In all the political and social battles over sex and gender, one thing is clear: Transgender kids have it rough. Over 80 percent of teens who think their gender doesn’t match up with their genitals contemplate suicide. But very few queer-friendly groups focus on transgender kids, in part because working with children is political controversial and can lead to the always-popular accusation of recruiting children. Portland-based TransActive is the only transgender youth nonprofit in the country with actual office space. I talked with TransActive Executive Director Jenn Burleton last week about how preventing transgender teen suicide means working with kids long before they hit puberty.
Before we get started, if you haven't read this heartwarming, tearjerking Boston Globe story about a transgender twin, break out the tissues and read it now.
MERCURY: At what age do people actually know they’re transgender?
JENN BURLETON: Parents have told us that as early as 18 months, when they would say things like, "Good girl," their kid would say, "Nooo, good boy." But the average age kids know their gender is about four and the modal age for kids to recognize that the way they're experiencing their gender identity is different than the way everyone else thinks they are is about seven. All kids have a pretty strong sense of whether they're a boy or a girl or some mix of the two. If the way you experience your gender identity matches your birth assigned gender, then there are no surprises for anybody and when you affirm that, no one says, “Whoa, whoa, whoa.” But trans kids, what they express at that same time gets a lot of cultural pushback. Especially transfeminine kids. Tomboy is not a dirty word in our culture. Sissy is.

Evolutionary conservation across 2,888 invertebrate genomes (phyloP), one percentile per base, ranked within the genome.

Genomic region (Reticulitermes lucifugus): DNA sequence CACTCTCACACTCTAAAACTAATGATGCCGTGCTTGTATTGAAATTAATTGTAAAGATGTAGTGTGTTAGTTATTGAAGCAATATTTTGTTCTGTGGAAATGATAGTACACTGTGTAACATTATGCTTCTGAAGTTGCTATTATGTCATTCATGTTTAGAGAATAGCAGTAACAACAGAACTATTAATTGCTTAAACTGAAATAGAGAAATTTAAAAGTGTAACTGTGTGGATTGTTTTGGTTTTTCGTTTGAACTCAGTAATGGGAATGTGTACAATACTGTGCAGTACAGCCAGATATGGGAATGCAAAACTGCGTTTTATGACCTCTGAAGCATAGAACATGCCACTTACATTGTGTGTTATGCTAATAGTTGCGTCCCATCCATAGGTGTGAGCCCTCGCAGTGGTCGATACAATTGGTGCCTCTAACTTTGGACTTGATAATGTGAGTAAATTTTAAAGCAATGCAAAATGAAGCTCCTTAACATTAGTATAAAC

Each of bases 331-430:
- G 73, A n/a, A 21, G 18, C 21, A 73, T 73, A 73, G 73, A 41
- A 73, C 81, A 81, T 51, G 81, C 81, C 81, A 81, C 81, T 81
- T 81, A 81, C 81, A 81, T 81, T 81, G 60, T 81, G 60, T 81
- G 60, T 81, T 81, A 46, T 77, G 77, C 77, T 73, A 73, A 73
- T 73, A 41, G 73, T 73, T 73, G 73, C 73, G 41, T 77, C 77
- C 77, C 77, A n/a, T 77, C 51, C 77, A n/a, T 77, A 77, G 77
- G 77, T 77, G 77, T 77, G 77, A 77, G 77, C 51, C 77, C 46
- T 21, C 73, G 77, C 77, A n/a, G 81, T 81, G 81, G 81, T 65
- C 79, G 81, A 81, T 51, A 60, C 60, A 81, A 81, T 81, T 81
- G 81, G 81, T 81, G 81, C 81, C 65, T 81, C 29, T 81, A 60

But lots of kids play around with gender nonconformity—I have some great photos of male friends in princess dresses. How can parents be sure their kids are transgender?
There's a big difference between kids who are saying, “I like to do these things, I like to wear dresses or play with dolls” and kids who say, “No, I'm not a boy, I'm a girl.” To an adult, that might sound like the same thing. But it's important to listen and realize they're not just expressing their gender in a nonconforming way, they're experiencing it differently. This is not a whimsical thing for these kids at all. In an age group where kids are changing their minds about everything else, this is the thing that remains constant. While these kids are telling us that one day they want to be a ninja turtle and the next day they want to be a Power Ranger, what they're saying about gender isn't changing.
What steps can families take once they know their kid is trangender?
The cultural approach to trans care has always been reactive, rather than proactive. Now, the kids we work with have the chance to not go through puberty and develop the secondary sex characteristics of the gender that that doesn't match theirs. Little trans girls don't have to grow up and develop deep voices and facial hair and all these things that really limit their ability to be accepted by their culture. Trans kids can take puberty blockers, which are completely reversible and have been being used for years to treat the condition called Central Precocious Puberty. It's perfectly safe, and it puts puberty on hold for a couple years so they don't get the negative effects. When trans kids go through these changes that they know aren't reversible, their suicide and depression rates just shoot through the roof.